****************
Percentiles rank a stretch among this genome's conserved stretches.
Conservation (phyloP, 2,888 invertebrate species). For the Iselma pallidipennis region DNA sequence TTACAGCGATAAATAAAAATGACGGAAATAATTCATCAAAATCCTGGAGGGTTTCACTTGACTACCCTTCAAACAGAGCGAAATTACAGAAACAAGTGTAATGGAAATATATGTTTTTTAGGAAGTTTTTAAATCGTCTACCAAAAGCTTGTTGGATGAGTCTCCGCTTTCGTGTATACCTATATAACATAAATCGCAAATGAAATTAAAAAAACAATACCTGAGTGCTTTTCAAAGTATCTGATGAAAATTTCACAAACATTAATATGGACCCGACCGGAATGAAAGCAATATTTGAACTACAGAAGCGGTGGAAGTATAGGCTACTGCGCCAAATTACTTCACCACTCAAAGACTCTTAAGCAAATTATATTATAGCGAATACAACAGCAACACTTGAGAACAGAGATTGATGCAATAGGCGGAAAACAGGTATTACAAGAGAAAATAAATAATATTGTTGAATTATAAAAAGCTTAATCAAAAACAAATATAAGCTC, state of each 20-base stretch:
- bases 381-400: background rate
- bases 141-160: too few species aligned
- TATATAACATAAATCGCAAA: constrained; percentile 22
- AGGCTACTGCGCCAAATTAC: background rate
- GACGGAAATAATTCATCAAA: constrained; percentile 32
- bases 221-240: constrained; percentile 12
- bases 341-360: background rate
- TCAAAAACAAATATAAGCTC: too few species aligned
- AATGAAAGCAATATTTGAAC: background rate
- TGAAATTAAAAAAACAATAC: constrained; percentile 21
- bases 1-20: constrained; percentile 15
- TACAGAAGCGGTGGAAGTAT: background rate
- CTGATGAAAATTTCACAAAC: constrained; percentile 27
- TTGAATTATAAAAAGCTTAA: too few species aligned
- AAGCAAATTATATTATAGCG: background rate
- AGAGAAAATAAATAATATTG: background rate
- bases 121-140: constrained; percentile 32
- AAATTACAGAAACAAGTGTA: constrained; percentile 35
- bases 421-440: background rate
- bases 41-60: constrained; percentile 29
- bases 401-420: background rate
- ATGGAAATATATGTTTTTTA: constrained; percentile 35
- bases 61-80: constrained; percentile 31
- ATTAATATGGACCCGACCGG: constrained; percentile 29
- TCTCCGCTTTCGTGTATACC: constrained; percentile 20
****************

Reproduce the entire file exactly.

Percentiles rank a stretch among this genome's conserved stretches.
Conservation (phyloP, 2,888 invertebrate species). For the Iselma pallidipennis region DNA sequence TTACAGCGATAAATAAAAATGACGGAAATAATTCATCAAAATCCTGGAGGGTTTCACTTGACTACCCTTCAAACAGAGCGAAATTACAGAAACAAGTGTAATGGAAATATATGTTTTTTAGGAAGTTTTTAAATCGTCTACCAAAAGCTTGTTGGATGAGTCTCCGCTTTCGTGTATACCTATATAACATAAATCGCAAATGAAATTAAAAAAACAATACCTGAGTGCTTTTCAAAGTATCTGATGAAAATTTCACAAACATTAATATGGACCCGACCGGAATGAAAGCAATATTTGAACTACAGAAGCGGTGGAAGTATAGGCTACTGCGCCAAATTACTTCACCACTCAAAGACTCTTAAGCAAATTATATTATAGCGAATACAACAGCAACACTTGAGAACAGAGATTGATGCAATAGGCGGAAAACAGGTATTACAAGAGAAAATAAATAATATTGTTGAATTATAAAAAGCTTAATCAAAAACAAATATAAGCTC, state of each 20-base stretch:
- bases 381-400: background rate
- bases 141-160: too few species aligned
- TATATAACATAAATCGCAAA: constrained; percentile 22
- AGGCTACTGCGCCAAATTAC: background rate
- GACGGAAATAATTCATCAAA: constrained; percentile 32
- bases 221-240: constrained; percentile 12
- bases 341-360: background rate
- TCAAAAACAAATATAAGCTC: too few species aligned
- AATGAAAGCAATATTTGAAC: background rate
- TGAAATTAAAAAAACAATAC: constrained; percentile 21
- bases 1-20: constrained; percentile 15
- TACAGAAGCGGTGGAAGTAT: background rate
- CTGATGAAAATTTCACAAAC: constrained; percentile 27
- TTGAATTATAAAAAGCTTAA: too few species aligned
- AAGCAAATTATATTATAGCG: background rate
- AGAGAAAATAAATAATATTG: background rate
- bases 121-140: constrained; percentile 32
- AAATTACAGAAACAAGTGTA: constrained; percentile 35
- bases 421-440: background rate
- bases 41-60: constrained; percentile 29
- bases 401-420: background rate
- ATGGAAATATATGTTTTTTA: constrained; percentile 35
- bases 61-80: constrained; percentile 31
- ATTAATATGGACCCGACCGG: constrained; percentile 29
- TCTCCGCTTTCGTGTATACC: constrained; percentile 20